My Grandma Kennedy The Tea Leaf Reader

Michelle McKay ghosts haunted paranormalI’m really looking forward to Halloween. I just love Autumn, don’t you? This weekend will be Thanksgiving up here in Canada. My, how time flies by. It was always a tradition in my family (Scottish-Irish heritage) to visit the graves during the month of November. That, along with Halloween fast approaching, got me thinking about my deceased relatives today. In particular my great-great-grandmother-Kennedy (my grandmother’s gramma), no blood-relation to my great-uncle Henry McKay the UFOlogist (my grandfather’s brother). Grandma Kennedy was my “G2” grandma. I think I will share something with you. Something about Grandma Kennedy. That’s her below, standing next to Grandpa Kennedy, her husband:

Michelle McKay ghosts haunted paranormal

Grandma Kennedy was quite the woman. She has always fascinated me. She LOVED reading people’s tea leaves for them. A service she did for free. Actually, any poor soul who came to her house would get promptly sat down at her kitchen table and poured a cup of tea. She would wait in dire angst for them to finish drinking their cup of tea. Then off to the races she would go, reading their tea leaves for them whether they were ready for the news or not.

Grandma Kennedy, of Scottish heritage, was born in Nova Scotia during the late Victorian era, in 1874, which was also during the Spiritualist Movement. She had seven girls and three boys with Grandpa Kennedy.

Grandma Kennedy had what the Scottish called Second Sight. Which is the gift, albeit some consider it a curse, of seeing into the spirit worlds. The world of the unseen, the shadows.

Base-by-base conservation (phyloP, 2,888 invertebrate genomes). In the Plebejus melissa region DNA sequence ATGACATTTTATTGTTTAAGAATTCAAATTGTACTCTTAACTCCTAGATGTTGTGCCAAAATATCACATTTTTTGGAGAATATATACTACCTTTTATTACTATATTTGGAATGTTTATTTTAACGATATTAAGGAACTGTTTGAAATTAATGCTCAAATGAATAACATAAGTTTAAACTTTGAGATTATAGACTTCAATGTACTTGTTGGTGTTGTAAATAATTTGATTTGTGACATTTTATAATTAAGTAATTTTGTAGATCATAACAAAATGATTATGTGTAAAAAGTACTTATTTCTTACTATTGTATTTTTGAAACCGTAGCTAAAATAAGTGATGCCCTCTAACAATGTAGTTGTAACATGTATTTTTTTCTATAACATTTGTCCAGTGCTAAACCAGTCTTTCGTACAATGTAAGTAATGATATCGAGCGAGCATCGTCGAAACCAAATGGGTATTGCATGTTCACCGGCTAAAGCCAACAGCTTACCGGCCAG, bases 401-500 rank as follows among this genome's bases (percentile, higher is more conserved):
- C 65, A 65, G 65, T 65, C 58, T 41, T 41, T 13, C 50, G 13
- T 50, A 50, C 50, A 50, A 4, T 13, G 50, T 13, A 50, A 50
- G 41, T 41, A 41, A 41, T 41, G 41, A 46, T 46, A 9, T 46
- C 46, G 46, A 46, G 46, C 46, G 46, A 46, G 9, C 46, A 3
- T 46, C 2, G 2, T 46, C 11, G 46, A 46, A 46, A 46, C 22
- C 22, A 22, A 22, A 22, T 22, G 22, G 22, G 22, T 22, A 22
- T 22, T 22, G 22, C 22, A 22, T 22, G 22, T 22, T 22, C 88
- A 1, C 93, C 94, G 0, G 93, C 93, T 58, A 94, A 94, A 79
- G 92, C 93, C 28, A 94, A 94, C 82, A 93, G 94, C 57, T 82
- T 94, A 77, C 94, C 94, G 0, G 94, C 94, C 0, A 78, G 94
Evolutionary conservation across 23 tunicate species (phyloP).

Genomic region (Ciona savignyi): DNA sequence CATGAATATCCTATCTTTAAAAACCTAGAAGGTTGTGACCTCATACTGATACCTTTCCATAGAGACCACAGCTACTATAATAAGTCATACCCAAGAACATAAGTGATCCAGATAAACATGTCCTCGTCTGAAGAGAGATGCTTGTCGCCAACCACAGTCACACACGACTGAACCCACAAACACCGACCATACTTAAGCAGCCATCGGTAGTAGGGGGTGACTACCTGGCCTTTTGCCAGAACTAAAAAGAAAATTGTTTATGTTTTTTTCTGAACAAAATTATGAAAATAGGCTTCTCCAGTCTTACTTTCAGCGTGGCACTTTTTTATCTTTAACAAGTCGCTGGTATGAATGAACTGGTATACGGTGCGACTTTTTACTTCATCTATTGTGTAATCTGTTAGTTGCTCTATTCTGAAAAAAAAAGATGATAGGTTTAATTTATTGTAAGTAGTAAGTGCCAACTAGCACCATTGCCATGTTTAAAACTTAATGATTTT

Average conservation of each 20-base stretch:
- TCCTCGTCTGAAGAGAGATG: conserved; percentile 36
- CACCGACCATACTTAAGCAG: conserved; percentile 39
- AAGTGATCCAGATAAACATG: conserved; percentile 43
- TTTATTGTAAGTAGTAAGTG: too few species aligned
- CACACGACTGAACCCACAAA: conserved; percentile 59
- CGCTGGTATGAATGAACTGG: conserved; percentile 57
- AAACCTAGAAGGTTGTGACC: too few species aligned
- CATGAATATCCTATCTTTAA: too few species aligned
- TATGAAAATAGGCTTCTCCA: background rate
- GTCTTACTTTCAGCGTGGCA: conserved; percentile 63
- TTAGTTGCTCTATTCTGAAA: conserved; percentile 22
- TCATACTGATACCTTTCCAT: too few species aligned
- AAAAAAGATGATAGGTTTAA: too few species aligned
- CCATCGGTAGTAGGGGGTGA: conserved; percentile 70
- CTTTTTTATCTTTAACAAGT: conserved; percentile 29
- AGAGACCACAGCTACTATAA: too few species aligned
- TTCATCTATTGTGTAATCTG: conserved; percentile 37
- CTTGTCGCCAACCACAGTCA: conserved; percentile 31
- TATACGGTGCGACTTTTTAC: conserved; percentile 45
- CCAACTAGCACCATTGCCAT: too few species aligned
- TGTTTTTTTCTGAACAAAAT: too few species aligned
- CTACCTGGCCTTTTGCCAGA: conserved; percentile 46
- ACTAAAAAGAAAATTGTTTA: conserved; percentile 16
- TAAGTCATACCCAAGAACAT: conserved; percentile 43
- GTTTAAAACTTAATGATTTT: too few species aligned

Michelle McKay ghosts haunted paranormal

tea leaf reading

Reading tea leaves was just one of her many gifts. She was also adept at reading omens and seeing spirits. But, like I said earlier in this post, she never charged for her services. She was a farmer. Her and Grandpa Kennedy lived on the family homestead in Nova Scotia. She churned her own butter, had pigs, chickens, etc.. She also had a generous, kind heart and felt pity for the less fortunate. She often let the homeless wandering around the countryside into her kitchen to whip them up some bacon and eggs for breakfast. Then afterwards read their tea leaves no doubt.

One night, April 4, 1927, to be exact, Grandma Kennedy saw what she said was an “orange ball of light coming down the hill”. She said it was a “forerunner” to her daughter’s death. A forerunner, in other words, an omen, that her daughter would soon die. Her daughter, my great-grandmother, was very ill laying on her death-bed that night. She died the next day, at the age of only twenty-five years old. The poor thing.

One day Grandma McKay told me something exciting about Grandma Kennedy. She told me that when she was a young girl she would sometimes see Grandma Kennedy go down to the river with two of my great-aunts. And that the three of them were always wearing black hooded-robes when they went down there. She said they were “baptizing” each other. Well now, that’s different. I wonder what was going on there? Perhaps it had something to do with her husband, Grandpa Kennedy the Freemason?

But back to Grandma Kennedy… Yes, what an interesting woman she was. Would it surprise you that she died on October 30?

RIP Grandma Kennedy (1874-1951)…

 

 

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3 Comments on “My Grandma Kennedy The Tea Leaf Reader”

  1. Wendy Pickles
    04/10/2015 at 8:44 am #

    Your blog caught my eye about your Grandma Kennedy. My grandmother was also a Kennedy and read tea leaves. My Grandmother came from Scotland and was born in 1885 as Mary Mitchell. She was a nanny to the writer of Peter Pan. She came to Canada and settled in Hamilton where she met and married Gordan Anderson Kennedy. She died when my mother was twenty but my mother did tell us stories of her reading the tea leaves. Weird coincidence.

    • 04/11/2015 at 9:36 am #

      Ha ha! Something up with the Kennedys I tell ya! No, different Grandma Kennedy. Nice to hear from you:)

  2. Thomas Triplett
    10/08/2014 at 9:15 am #

    Cute story. My grandmother who was full blooded Cherokee would tell us stories about spirit guides and Indian folklore. She would talk about seeing spirits and talking to deceased relatives all the time. I was fascinated and creeped out at the same time. I truly miss her, but I know she knows that.

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